Imagery in T. S. Eliot's "Preludes"

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T.S. Eliot’s Preludes is a poem in which he portrays the isolation of an individual from society. His imagery is clear and he uses many techniques to achieve this. The central theme of the poem is about the feeling of despair at the decline and dissolution of modern civilization. This poem was written in 1917, when there was a worldwide questioning of the values of modern western civilization. Due to many factors, especially the First World War and the economic depression, many artists, poets and philosophers felt that modern industrial civilization had lost its sense of meaning and direction. There was a general criticism of the status quo. Preludes falls within this realm. In this poem, Eliot describes the modern city as an emptiness of meaning and uses imagery to intensify this feeling.
The first lines suggest a feeling of decline and despair. The imagery helps to achieve this effect by the use of "winter" images. Winter is usually associated with a lack of growth and a loss of vitality. The poem is suggesting that the modern city is in a state of "winter" and has lost its direction and liveliness.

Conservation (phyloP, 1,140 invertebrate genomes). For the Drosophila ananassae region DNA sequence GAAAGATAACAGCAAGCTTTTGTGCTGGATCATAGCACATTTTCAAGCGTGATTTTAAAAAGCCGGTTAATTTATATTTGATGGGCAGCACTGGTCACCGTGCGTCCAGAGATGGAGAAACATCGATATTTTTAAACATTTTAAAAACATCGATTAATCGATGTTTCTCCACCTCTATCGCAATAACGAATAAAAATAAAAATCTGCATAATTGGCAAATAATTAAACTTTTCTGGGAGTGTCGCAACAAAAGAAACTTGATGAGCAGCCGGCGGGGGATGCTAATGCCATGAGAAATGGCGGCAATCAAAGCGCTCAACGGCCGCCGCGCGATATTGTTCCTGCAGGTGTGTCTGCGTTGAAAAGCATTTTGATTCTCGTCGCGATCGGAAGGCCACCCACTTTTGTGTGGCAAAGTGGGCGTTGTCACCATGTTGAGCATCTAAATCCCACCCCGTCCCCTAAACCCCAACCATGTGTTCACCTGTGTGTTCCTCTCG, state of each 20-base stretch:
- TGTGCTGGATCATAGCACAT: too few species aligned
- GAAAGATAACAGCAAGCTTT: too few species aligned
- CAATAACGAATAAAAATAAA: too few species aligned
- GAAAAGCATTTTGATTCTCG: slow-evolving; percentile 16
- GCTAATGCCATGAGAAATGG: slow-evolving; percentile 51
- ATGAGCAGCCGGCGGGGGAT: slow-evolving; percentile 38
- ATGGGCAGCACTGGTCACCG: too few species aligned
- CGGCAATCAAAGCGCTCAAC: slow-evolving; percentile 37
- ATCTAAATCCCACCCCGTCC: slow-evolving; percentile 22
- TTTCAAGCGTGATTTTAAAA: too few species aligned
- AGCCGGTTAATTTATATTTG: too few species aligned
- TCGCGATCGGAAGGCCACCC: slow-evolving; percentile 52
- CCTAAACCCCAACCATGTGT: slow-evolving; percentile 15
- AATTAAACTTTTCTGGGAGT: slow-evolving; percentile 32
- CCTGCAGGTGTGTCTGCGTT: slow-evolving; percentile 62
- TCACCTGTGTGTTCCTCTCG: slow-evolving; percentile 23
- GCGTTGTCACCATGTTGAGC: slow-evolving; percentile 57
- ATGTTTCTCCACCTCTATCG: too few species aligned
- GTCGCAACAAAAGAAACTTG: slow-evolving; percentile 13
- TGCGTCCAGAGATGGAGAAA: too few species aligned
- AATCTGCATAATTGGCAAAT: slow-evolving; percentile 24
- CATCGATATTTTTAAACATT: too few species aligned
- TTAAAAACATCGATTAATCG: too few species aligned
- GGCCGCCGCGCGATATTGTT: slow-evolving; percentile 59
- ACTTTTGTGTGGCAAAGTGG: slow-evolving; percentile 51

Eliot builds on this image to suggest a further explanation of the modern state of mental societal corruption. The image of “smell of steaks" paints a picture of a polluted and mundane environment. The fourth line emphasizes this feeling of loss of vitality and urban filth. The day, and the society, is associated with an image of a burnt-out (loss of energy) cigarette end.
The poet carefully pairs images of corruption with images that we usually associate with the modern urban setting, like steaks and cigarettes. He places these ordinary images into a situation that suggests a criticism of the modern world and lifestyle. The point is again emphasized with another image of decadence and uncleanness in “The grimy scraps".
The image of " withered leaves" again points to the winter motif and paints a clear picture of death and decline. The poet is not only

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